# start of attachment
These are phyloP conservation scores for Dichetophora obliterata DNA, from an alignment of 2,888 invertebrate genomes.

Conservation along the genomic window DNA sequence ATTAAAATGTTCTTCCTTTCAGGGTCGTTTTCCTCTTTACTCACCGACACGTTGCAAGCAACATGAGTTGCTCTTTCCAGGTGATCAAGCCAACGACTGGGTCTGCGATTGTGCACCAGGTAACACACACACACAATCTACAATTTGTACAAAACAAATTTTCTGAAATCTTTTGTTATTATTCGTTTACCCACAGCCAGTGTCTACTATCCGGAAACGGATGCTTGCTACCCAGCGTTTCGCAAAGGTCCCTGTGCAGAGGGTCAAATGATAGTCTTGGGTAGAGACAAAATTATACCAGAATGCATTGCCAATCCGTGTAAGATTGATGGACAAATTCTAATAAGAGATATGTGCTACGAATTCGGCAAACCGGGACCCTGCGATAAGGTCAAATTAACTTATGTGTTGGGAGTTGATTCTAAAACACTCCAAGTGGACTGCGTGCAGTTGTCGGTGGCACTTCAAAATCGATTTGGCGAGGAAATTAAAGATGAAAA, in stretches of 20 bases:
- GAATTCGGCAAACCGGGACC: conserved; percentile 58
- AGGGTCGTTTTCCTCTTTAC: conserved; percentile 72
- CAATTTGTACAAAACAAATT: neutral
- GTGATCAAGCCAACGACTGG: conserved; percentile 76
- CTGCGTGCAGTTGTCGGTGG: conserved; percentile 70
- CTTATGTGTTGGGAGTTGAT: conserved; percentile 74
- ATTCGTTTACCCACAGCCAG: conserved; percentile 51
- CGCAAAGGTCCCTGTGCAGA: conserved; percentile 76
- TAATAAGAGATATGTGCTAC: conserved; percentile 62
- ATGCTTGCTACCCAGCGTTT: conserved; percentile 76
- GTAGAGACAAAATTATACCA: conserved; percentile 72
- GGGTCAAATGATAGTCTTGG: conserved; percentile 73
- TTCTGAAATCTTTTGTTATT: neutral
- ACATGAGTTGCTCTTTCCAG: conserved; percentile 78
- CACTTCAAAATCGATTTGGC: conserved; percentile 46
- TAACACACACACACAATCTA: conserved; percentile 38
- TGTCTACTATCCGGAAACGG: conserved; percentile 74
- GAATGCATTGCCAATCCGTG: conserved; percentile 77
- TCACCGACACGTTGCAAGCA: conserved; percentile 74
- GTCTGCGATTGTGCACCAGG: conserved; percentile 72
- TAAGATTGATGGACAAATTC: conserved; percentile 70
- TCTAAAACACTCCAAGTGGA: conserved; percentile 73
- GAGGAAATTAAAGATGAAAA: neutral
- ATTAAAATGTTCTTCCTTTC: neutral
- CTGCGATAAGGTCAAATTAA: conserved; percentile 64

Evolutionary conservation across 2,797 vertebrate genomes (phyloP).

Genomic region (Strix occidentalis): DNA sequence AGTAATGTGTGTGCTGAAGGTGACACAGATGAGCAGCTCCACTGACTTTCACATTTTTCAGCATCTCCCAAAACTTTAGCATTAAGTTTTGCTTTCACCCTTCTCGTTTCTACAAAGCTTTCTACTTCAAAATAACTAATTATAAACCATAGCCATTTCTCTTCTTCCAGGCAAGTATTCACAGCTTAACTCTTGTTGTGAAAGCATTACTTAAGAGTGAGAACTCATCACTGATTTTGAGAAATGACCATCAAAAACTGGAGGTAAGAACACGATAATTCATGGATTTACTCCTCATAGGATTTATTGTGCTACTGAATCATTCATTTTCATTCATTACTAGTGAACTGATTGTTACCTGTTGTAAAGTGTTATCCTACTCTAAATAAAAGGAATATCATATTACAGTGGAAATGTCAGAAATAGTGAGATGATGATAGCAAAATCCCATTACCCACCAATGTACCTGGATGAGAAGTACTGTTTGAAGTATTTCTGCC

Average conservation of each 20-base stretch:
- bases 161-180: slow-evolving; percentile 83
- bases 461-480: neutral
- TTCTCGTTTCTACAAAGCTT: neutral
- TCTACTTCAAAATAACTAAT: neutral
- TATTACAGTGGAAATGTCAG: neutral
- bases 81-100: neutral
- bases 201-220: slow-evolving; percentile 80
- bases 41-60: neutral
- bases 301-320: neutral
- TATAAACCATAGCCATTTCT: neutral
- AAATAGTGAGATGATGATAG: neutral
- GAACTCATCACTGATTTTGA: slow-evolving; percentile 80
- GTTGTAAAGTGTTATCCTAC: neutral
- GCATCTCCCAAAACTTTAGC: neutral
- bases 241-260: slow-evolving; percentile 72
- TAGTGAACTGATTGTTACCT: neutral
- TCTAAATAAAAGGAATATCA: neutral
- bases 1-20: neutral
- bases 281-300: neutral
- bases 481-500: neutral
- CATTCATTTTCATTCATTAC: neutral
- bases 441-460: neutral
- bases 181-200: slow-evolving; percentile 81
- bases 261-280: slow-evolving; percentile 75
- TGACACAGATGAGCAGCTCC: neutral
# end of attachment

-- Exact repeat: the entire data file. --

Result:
These are phyloP conservation scores for Dichetophora obliterata DNA, from an alignment of 2,888 invertebrate genomes.

Conservation along the genomic window DNA sequence ATTAAAATGTTCTTCCTTTCAGGGTCGTTTTCCTCTTTACTCACCGACACGTTGCAAGCAACATGAGTTGCTCTTTCCAGGTGATCAAGCCAACGACTGGGTCTGCGATTGTGCACCAGGTAACACACACACACAATCTACAATTTGTACAAAACAAATTTTCTGAAATCTTTTGTTATTATTCGTTTACCCACAGCCAGTGTCTACTATCCGGAAACGGATGCTTGCTACCCAGCGTTTCGCAAAGGTCCCTGTGCAGAGGGTCAAATGATAGTCTTGGGTAGAGACAAAATTATACCAGAATGCATTGCCAATCCGTGTAAGATTGATGGACAAATTCTAATAAGAGATATGTGCTACGAATTCGGCAAACCGGGACCCTGCGATAAGGTCAAATTAACTTATGTGTTGGGAGTTGATTCTAAAACACTCCAAGTGGACTGCGTGCAGTTGTCGGTGGCACTTCAAAATCGATTTGGCGAGGAAATTAAAGATGAAAA, in stretches of 20 bases:
- GAATTCGGCAAACCGGGACC: conserved; percentile 58
- AGGGTCGTTTTCCTCTTTAC: conserved; percentile 72
- CAATTTGTACAAAACAAATT: neutral
- GTGATCAAGCCAACGACTGG: conserved; percentile 76
- CTGCGTGCAGTTGTCGGTGG: conserved; percentile 70
- CTTATGTGTTGGGAGTTGAT: conserved; percentile 74
- ATTCGTTTACCCACAGCCAG: conserved; percentile 51
- CGCAAAGGTCCCTGTGCAGA: conserved; percentile 76
- TAATAAGAGATATGTGCTAC: conserved; percentile 62
- ATGCTTGCTACCCAGCGTTT: conserved; percentile 76
- GTAGAGACAAAATTATACCA: conserved; percentile 72
- GGGTCAAATGATAGTCTTGG: conserved; percentile 73
- TTCTGAAATCTTTTGTTATT: neutral
- ACATGAGTTGCTCTTTCCAG: conserved; percentile 78
- CACTTCAAAATCGATTTGGC: conserved; percentile 46
- TAACACACACACACAATCTA: conserved; percentile 38
- TGTCTACTATCCGGAAACGG: conserved; percentile 74
- GAATGCATTGCCAATCCGTG: conserved; percentile 77
- TCACCGACACGTTGCAAGCA: conserved; percentile 74
- GTCTGCGATTGTGCACCAGG: conserved; percentile 72
- TAAGATTGATGGACAAATTC: conserved; percentile 70
- TCTAAAACACTCCAAGTGGA: conserved; percentile 73
- GAGGAAATTAAAGATGAAAA: neutral
- ATTAAAATGTTCTTCCTTTC: neutral
- CTGCGATAAGGTCAAATTAA: conserved; percentile 64

Evolutionary conservation across 2,797 vertebrate genomes (phyloP).

Genomic region (Strix occidentalis): DNA sequence AGTAATGTGTGTGCTGAAGGTGACACAGATGAGCAGCTCCACTGACTTTCACATTTTTCAGCATCTCCCAAAACTTTAGCATTAAGTTTTGCTTTCACCCTTCTCGTTTCTACAAAGCTTTCTACTTCAAAATAACTAATTATAAACCATAGCCATTTCTCTTCTTCCAGGCAAGTATTCACAGCTTAACTCTTGTTGTGAAAGCATTACTTAAGAGTGAGAACTCATCACTGATTTTGAGAAATGACCATCAAAAACTGGAGGTAAGAACACGATAATTCATGGATTTACTCCTCATAGGATTTATTGTGCTACTGAATCATTCATTTTCATTCATTACTAGTGAACTGATTGTTACCTGTTGTAAAGTGTTATCCTACTCTAAATAAAAGGAATATCATATTACAGTGGAAATGTCAGAAATAGTGAGATGATGATAGCAAAATCCCATTACCCACCAATGTACCTGGATGAGAAGTACTGTTTGAAGTATTTCTGCC

Average conservation of each 20-base stretch:
- bases 161-180: slow-evolving; percentile 83
- bases 461-480: neutral
- TTCTCGTTTCTACAAAGCTT: neutral
- TCTACTTCAAAATAACTAAT: neutral
- TATTACAGTGGAAATGTCAG: neutral
- bases 81-100: neutral
- bases 201-220: slow-evolving; percentile 80
- bases 41-60: neutral
- bases 301-320: neutral
- TATAAACCATAGCCATTTCT: neutral
- AAATAGTGAGATGATGATAG: neutral
- GAACTCATCACTGATTTTGA: slow-evolving; percentile 80
- GTTGTAAAGTGTTATCCTAC: neutral
- GCATCTCCCAAAACTTTAGC: neutral
- bases 241-260: slow-evolving; percentile 72
- TAGTGAACTGATTGTTACCT: neutral
- TCTAAATAAAAGGAATATCA: neutral
- bases 1-20: neutral
- bases 281-300: neutral
- bases 481-500: neutral
- CATTCATTTTCATTCATTAC: neutral
- bases 441-460: neutral
- bases 181-200: slow-evolving; percentile 81
- bases 261-280: slow-evolving; percentile 75
- TGACACAGATGAGCAGCTCC: neutral